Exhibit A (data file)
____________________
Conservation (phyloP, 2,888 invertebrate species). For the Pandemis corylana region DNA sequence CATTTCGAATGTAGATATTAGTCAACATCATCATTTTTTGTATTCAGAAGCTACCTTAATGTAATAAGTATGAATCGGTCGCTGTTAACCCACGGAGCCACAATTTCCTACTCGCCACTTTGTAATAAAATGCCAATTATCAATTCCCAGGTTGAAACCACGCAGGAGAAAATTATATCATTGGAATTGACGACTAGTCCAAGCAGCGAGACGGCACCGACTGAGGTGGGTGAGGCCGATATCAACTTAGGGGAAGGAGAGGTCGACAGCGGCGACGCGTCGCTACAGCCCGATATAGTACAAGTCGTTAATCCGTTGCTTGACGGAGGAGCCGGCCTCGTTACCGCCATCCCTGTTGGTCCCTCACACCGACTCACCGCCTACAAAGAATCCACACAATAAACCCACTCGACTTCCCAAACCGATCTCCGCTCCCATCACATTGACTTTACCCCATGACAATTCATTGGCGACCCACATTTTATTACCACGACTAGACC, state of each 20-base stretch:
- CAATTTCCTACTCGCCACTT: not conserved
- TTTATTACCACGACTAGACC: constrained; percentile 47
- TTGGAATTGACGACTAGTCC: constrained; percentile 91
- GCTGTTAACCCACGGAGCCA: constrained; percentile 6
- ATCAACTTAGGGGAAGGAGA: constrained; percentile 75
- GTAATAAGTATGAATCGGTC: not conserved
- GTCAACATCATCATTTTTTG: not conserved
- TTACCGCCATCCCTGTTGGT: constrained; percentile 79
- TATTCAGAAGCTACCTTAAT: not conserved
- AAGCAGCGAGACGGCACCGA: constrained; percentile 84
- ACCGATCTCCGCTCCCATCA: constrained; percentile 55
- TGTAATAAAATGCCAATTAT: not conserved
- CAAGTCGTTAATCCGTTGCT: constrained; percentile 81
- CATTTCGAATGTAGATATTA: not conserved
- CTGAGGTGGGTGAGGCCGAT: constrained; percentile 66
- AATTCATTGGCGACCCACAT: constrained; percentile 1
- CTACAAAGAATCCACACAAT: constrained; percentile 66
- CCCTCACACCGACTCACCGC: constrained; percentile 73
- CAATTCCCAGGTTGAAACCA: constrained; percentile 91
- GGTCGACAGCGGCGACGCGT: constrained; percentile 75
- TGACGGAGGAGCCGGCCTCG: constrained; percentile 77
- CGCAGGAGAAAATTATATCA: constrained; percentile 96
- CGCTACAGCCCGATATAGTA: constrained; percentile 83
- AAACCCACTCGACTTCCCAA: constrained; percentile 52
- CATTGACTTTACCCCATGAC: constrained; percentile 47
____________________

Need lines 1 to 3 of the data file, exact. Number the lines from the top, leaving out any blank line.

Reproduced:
Conservation (phyloP, 2,888 invertebrate species). For the Pandemis corylana region DNA sequence CATTTCGAATGTAGATATTAGTCAACATCATCATTTTTTGTATTCAGAAGCTACCTTAATGTAATAAGTATGAATCGGTCGCTGTTAACCCACGGAGCCACAATTTCCTACTCGCCACTTTGTAATAAAATGCCAATTATCAATTCCCAGGTTGAAACCACGCAGGAGAAAATTATATCATTGGAATTGACGACTAGTCCAAGCAGCGAGACGGCACCGACTGAGGTGGGTGAGGCCGATATCAACTTAGGGGAAGGAGAGGTCGACAGCGGCGACGCGTCGCTACAGCCCGATATAGTACAAGTCGTTAATCCGTTGCTTGACGGAGGAGCCGGCCTCGTTACCGCCATCCCTGTTGGTCCCTCACACCGACTCACCGCCTACAAAGAATCCACACAATAAACCCACTCGACTTCCCAAACCGATCTCCGCTCCCATCACATTGACTTTACCCCATGACAATTCATTGGCGACCCACATTTTATTACCACGACTAGACC, state of each 20-base stretch:
- CAATTTCCTACTCGCCACTT: not conserved
- TTTATTACCACGACTAGACC: constrained; percentile 47